Clock Showing Time Change image via Shutterstock

FILED UNDER: Economics and Business, Environment, Health, , , , ,
Doug Mataconis
About Doug Mataconis
Doug Mataconis held a B.A. in Political Science from Rutgers University and J.D. from George Mason University School of Law. He joined the staff of OTB in May 2010 and contributed a staggering 16,483 posts before his retirement in January 2020. He passed far too young in July 2021.


  1. Ron Beasley says:

    Retailers are in favor of it – there is some evidence it results in more evening shopping. Of course driving to the mall kind of cancels out any ener4gy savings there might be.

  2. Andyman says:

    I vote for year-round DST. My waking day, and that of most people, is roughly centered at 2 pm. Furthermore, I, and most people, do most of my outside activities (leisure or exercise) in the evening as opposed to the morning, and therefore daylight is more valuable later on.

    I’d probably be happiest with having the sun at its highest at 2 pm each day, but in the spirit of compromise with high-noon traditionalists, I’ll settle for 1 pm. So let’s extend DST to the rest of the year.

  3. Boyd says:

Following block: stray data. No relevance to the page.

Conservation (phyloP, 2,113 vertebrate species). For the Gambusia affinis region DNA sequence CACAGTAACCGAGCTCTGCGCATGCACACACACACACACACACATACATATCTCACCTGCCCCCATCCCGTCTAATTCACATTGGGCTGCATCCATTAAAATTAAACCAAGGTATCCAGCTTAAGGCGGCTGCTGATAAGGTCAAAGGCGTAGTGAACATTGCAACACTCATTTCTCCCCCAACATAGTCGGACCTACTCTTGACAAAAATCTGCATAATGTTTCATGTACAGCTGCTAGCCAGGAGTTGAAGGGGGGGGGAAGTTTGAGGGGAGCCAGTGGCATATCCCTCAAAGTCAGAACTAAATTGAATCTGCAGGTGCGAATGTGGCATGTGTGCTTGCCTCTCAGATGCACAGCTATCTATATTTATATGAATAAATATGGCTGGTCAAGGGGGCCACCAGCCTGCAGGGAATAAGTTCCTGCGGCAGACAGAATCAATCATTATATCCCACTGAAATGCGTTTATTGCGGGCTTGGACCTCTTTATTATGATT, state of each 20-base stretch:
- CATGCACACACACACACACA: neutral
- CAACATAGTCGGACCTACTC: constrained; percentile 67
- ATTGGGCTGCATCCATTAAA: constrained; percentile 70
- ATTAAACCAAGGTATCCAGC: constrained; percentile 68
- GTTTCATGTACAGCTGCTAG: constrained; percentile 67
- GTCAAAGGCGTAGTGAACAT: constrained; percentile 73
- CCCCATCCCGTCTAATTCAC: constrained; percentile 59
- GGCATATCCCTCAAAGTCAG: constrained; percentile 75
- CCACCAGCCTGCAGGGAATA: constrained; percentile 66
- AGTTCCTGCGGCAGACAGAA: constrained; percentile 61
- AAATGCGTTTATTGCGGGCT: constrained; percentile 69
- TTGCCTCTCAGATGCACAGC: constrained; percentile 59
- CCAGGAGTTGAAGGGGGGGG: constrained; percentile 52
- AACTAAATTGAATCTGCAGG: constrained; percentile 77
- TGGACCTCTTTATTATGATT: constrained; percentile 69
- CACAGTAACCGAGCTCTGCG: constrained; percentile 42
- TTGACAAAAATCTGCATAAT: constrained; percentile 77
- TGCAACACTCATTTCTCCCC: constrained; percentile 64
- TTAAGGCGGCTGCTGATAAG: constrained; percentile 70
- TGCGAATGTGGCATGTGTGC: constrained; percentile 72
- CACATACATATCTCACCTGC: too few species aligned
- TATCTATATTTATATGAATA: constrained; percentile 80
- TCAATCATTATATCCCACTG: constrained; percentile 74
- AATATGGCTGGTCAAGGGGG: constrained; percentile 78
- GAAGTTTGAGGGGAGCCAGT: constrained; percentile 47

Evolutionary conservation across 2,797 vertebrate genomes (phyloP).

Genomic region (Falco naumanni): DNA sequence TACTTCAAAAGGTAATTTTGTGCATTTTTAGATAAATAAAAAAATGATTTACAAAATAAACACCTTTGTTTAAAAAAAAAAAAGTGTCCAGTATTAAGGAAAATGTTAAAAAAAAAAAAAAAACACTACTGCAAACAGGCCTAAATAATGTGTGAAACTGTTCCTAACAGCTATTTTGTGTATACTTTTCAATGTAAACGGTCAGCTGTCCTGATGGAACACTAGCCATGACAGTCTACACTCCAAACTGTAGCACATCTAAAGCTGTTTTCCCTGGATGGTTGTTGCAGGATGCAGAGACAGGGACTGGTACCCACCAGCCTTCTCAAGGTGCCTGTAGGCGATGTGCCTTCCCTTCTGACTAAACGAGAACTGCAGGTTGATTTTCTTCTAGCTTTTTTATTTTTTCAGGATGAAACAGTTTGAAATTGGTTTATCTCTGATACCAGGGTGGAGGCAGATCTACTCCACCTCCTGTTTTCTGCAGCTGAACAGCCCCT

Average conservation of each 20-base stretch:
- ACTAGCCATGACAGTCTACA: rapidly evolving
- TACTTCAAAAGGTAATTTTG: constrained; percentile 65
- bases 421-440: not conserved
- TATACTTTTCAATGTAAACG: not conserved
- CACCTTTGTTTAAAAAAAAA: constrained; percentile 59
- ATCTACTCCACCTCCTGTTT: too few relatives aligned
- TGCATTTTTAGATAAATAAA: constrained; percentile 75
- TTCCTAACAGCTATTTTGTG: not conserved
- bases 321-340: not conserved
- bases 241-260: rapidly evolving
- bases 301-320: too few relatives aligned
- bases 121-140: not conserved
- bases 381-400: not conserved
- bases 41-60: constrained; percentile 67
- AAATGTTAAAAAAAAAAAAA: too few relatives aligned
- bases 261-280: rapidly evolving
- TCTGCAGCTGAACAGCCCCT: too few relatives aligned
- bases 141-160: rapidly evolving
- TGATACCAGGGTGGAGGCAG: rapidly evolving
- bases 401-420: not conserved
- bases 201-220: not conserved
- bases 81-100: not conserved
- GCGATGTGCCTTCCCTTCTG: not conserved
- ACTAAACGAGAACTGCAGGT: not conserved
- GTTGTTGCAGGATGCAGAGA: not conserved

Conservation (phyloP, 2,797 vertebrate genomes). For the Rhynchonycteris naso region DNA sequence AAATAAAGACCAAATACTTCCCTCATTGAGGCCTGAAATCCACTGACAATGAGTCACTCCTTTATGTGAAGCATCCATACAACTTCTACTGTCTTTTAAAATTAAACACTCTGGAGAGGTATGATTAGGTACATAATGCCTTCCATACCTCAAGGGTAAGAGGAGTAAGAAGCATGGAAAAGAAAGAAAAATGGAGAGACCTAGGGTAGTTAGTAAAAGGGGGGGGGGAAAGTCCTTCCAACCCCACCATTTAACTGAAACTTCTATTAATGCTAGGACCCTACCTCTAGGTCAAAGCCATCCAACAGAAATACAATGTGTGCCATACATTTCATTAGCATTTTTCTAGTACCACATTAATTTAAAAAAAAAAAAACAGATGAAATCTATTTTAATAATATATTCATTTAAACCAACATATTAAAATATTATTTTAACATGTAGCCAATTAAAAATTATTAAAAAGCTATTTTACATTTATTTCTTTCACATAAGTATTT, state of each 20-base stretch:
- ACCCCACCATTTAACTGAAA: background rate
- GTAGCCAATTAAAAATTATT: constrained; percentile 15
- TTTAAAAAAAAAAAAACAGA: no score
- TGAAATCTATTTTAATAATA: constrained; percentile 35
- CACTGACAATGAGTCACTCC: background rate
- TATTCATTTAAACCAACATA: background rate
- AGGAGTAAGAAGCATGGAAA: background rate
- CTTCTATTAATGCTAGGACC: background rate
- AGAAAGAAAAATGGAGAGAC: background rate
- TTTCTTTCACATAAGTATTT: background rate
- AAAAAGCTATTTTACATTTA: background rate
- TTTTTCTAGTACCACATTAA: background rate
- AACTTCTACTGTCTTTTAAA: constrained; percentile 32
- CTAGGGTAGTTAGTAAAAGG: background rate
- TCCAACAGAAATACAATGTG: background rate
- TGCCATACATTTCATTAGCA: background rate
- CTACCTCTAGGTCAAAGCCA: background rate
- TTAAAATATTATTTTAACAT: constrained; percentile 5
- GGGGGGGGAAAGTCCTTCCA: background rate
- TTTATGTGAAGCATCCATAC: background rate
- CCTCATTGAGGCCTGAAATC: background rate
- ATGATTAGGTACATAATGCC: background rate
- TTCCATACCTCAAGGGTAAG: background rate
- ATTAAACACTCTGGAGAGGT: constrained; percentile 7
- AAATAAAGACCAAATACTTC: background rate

Today’s sunset here in Virginia, for example, is at 6:15pm rather than 5:15pm.

    I’m not exactly sure what universe you live in, Doug, but LMGTFY. Sunset in Warrenton, VA, was 6:15 pm yesterday, and will be 7:15 pm today.

    By mid-April, we’ll have daylight until well after 7pm.

    Actually, it’ll be almost 8 pm (7:49 pm on April 15th).


  4. Dave Schuler says:

    How much sense it makes depends on where you live within your time zone.

  5. JKB says:

    @Andyman: Are you east or west of your zone’s central meridian? It matters as “noon” can be as much as a half hour off either way depending. What you may want is to shift your local apparent noon by two hours.

    We should really just get off this regular schedule stuff. Think of how nicer traffic would be if everyone working days didn’t go or get off from work in the same 2 hours. And Walmart is open 24 hours so we shopping isn’t a problem. It all goes back to the train fetish. Some, we won’t name names, love their schedules, for trains, for work, for meetings, for shopping and they are bound and determined to make us all suffer for their OCD.

    Anyway, I think we should trust the government to do what is right. But that may just be the lost sleep talking.